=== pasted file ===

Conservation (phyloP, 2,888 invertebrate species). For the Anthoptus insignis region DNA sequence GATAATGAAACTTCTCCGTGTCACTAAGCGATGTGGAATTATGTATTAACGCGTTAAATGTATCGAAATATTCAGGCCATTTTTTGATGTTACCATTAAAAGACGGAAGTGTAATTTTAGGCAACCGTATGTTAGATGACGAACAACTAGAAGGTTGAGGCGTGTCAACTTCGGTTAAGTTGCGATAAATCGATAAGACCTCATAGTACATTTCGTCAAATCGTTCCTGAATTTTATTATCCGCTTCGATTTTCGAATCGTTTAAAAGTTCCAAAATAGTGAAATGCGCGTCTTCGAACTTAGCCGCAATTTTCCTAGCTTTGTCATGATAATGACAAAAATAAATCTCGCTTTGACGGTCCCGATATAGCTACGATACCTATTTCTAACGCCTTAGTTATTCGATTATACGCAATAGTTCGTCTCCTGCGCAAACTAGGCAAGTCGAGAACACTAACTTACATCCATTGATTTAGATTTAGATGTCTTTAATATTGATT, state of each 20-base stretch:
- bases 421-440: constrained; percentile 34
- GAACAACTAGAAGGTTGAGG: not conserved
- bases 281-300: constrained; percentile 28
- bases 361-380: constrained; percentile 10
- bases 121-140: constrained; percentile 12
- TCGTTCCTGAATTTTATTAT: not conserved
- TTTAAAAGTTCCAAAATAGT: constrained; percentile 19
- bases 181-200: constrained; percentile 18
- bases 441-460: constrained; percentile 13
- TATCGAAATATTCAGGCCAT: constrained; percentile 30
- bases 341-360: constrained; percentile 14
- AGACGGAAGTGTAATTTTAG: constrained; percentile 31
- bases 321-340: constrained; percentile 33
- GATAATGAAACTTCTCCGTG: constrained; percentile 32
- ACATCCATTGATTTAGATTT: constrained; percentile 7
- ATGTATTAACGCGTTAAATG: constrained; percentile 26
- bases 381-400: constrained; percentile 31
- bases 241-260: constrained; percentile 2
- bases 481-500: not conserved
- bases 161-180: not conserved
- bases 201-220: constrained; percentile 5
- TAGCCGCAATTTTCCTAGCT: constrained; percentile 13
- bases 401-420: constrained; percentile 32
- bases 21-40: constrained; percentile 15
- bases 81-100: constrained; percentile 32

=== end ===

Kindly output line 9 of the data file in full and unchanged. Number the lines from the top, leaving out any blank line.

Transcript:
- bases 181-200: constrained; percentile 18